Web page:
Dating middle aged bachelor
First, Beth reviewed the literature and research we had on file.With this in mind, I reviewed our interviews with men and women who were planning to marry and videos of two focus groups we had run with single men.In fact, we threw out the entire study and started again.The second time we tried teams composed of men and women, but that produced mainly politically correct answers, which we also questioned.She said, “You reinforce the myth that the reason men don’t commit is that the women in their lives do something wrong. In most cases, it’s the man in a relationship who decides he isn’t ready or doesn’t want to get married, and he makes this decision without any help from the woman."After telling Beth that more than three hundred women had worked with me on the marriage research and not one had made the comment she just offered, I apologized. My interviews with single men had shown there were men who would not commit.Beth was also right when she said that if I could help women identify which men were more likely to commit, I would be performing a real service.But this is taking a gamble that the man is typical, because the figures I’ve just given are educated estimates.Not all men mature at the same rate, and other factors can and do affect a man’s readiness to marry.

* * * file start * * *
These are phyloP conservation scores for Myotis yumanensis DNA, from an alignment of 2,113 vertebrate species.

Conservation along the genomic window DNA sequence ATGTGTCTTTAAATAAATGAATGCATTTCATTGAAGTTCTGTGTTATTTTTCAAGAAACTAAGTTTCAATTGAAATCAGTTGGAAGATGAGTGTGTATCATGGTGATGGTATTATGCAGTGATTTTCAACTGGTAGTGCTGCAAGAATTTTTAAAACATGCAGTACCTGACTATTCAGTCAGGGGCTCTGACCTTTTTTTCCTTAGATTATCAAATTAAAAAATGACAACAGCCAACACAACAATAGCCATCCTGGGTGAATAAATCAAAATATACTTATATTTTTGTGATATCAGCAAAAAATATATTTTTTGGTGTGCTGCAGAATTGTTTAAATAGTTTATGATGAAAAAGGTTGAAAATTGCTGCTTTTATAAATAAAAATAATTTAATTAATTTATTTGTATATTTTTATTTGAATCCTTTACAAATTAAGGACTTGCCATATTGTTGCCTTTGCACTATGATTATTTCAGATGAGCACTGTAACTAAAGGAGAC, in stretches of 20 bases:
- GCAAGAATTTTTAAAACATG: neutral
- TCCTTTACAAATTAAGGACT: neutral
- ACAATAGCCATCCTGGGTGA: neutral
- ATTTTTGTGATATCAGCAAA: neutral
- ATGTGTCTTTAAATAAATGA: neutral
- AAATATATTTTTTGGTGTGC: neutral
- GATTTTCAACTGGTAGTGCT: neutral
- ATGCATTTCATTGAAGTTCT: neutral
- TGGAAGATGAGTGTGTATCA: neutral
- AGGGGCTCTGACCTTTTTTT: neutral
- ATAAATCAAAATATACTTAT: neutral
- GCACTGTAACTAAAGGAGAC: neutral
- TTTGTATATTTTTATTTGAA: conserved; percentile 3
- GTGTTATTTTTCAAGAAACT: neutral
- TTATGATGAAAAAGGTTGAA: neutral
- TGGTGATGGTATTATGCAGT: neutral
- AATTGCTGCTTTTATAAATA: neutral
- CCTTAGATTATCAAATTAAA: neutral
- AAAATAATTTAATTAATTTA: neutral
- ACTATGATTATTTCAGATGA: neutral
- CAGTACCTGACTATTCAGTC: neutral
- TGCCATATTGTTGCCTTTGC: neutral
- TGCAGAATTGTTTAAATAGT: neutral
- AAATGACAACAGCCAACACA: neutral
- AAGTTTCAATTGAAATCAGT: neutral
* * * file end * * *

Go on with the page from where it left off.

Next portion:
So if you’re dating a man much younger than the commitment age, the chance he’ll commit is relatively small.
The single men we interviewed explained that when they get out of school and get a job and start making money, new possibilities open to them.
For the first time, a majority of them have some independence.
Many look at time spent as a carefree bachelor as a rite of passage.
So for the first few years that they’re on their own, their primary goal is having fun, which translates into dating without any serious thoughts about marriage.
There’s one exception to this rule: Men and women who are seriously committed couples while still in school often get married shortly after they finish their formal education.